July 14th, 2019, 07:31 AM  #1 
Member Joined: Aug 2018 From: România Posts: 84 Thanks: 6  Functions
Hello all, Determine the functions $\displaystyle f:\mathbb R \rightarrow \mathbb R$ that verify the relationship $\displaystyle f(x)=f^2(\{x\})f([x])+1$ , $\displaystyle \forall x\in \mathbb R$ and where $\displaystyle \{x\}$ and $\displaystyle [x]$ are defined as in the following site: Home Math Notes Algebra II TRIGONOMETRY INTEGER PART OF NUMBERS. FRACTIONAL PART OF NUMBER Suppose, $\displaystyle x$ is the real number. Its integral part is the greatest integral number, that isn′t exceed $\displaystyle x$. The integral part of number $\displaystyle x$ denotes as $\displaystyle [x]$. The fractional number of number $\displaystyle x$ is difference between the number and its integral part, i.e. $\displaystyle x−[x]$ . The fractional part of number $\displaystyle x$ denotes as $\displaystyle \{x\}$. For example, $\displaystyle [3.47]=3;\{3.47\}=0.47;$ $\displaystyle [−2.3]=−3;\{−2.3\}=−2.3−(−3)=0.7;$ $\displaystyle [15]=15;\{15\}=0$ All the best, Integrator Last edited by Integrator; July 14th, 2019 at 07:37 AM. 
July 14th, 2019, 08:54 AM  #2 
Senior Member Joined: Jun 2019 From: USA Posts: 120 Thanks: 40 
$\displaystyle f(x) = f^2(\lfloor x \rfloor)f(x\lfloor x \rfloor)+1$ would be the more universal way to write that. $\displaystyle f(x) = 1$ is a trivial solution. Not sure how you would go about finding all the functions. I would maybe start with taking the derivative and maybe evaluating as Taylor series expansions(?), since $\displaystyle d\lfloor x\rfloor/dx=0$ for x not an integer.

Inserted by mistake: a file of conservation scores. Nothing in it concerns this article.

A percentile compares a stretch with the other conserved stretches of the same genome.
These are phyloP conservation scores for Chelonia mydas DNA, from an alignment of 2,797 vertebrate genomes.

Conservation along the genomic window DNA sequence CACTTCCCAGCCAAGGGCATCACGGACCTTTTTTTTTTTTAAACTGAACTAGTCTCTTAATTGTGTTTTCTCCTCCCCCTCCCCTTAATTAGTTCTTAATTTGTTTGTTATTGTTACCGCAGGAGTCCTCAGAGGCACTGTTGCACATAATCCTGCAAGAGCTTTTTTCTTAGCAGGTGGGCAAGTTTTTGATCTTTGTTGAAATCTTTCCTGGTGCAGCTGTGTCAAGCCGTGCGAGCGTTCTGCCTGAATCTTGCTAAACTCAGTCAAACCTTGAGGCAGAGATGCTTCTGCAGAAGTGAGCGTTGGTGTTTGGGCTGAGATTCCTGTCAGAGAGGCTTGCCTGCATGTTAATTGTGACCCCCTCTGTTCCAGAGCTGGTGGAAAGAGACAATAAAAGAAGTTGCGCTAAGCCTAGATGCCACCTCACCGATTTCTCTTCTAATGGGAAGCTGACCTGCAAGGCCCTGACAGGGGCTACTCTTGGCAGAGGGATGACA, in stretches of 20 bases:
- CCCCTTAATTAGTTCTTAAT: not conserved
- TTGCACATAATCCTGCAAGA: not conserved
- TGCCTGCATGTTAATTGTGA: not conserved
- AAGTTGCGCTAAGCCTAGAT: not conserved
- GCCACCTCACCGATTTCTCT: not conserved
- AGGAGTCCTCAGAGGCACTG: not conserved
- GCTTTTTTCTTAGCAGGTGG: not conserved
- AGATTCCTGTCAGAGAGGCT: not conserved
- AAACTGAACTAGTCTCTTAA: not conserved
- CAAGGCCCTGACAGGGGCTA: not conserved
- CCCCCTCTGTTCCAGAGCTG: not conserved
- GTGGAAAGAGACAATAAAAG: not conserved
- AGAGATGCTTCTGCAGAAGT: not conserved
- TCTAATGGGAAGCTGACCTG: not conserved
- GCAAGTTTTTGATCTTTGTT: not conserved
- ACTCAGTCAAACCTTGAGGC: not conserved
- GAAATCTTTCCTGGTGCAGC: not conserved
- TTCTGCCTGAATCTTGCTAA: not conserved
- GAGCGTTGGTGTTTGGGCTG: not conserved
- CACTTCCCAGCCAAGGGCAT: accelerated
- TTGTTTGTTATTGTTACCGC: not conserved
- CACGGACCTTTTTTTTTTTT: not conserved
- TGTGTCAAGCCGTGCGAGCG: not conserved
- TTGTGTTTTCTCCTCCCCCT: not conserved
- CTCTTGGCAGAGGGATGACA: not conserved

July 14th, 2019, 08:14 PM  #3  
Member Joined: Aug 2018 From: România Posts: 84 Thanks: 6  Quote:
The proposed issue is for class IX, and the problem must therefore be resolved at this level of knowledge. Thank you very much! All the best, Integrator Last edited by skipjack; July 14th, 2019 at 08:22 PM.  
July 14th, 2019, 08:25 PM  #4 
Global Moderator Joined: Dec 2006 Posts: 20,921 Thanks: 2203 
Start by finding $f(0)$, then find $f(x)$ when $x$ is a nonzero integer.

July 14th, 2019, 08:46 PM  #5  
Member Joined: Aug 2018 From: România Posts: 84 Thanks: 6  Quote:
$\displaystyle f(x)=1$ $\displaystyle \forall x \in \mathbb Z$ , but we have to find the functions $\displaystyle \forall x\in \mathbb R$.Thank you very much! All the best, Integrator  
July 14th, 2019, 11:17 PM  #6 
Global Moderator Joined: Dec 2006 Posts: 20,921 Thanks: 2203 
That implies that for noninteger values of $x$, $f(x) = 0\text{ or }1$.

July 15th, 2019, 10:00 PM  #7  
Member Joined: Aug 2018 From: România Posts: 84 Thanks: 6  Quote:
I do not understand! Please detail! Thank you very much! All the best, Integrator Last edited by skipjack; July 15th, 2019 at 10:44 PM.  
July 15th, 2019, 10:40 PM  #8 
Global Moderator Joined: Dec 2006 Posts: 20,921 Thanks: 2203 
$f(x)=1\ \forall x \in \mathbb Z$ implies $f([x]) = 1$, so $f(x)=f^2(\{x\})$.

July 16th, 2019, 09:12 PM  #9  
Member Joined: Aug 2018 From: România Posts: 84 Thanks: 6  Quote:
I do not understand! From $\displaystyle f(x)=1$ and $\displaystyle f(x)=f^2(\{x\}) \forall x \in \mathbb Z$ it results $\displaystyle f(x)=f^2(0)=1$ and no $\displaystyle f(x)=0$ and so it seems to me wrong to say that $\displaystyle f (0) = f ^ 2 (0)$ results in solutions $\displaystyle f (0) = 0$ and $\displaystyle f (0) = 1$, which would imply that we can also have $\displaystyle f (x) = 0$....Thank you very much! All the best, Integrator Last edited by skipjack; July 17th, 2019 at 10:59 AM.  
July 17th, 2019, 11:17 AM  #10  
Global Moderator Joined: Dec 2006 Posts: 20,921 Thanks: 2203  Quote:
I suggested $f(x) = 0$ is possible for noninteger values of $x$.  

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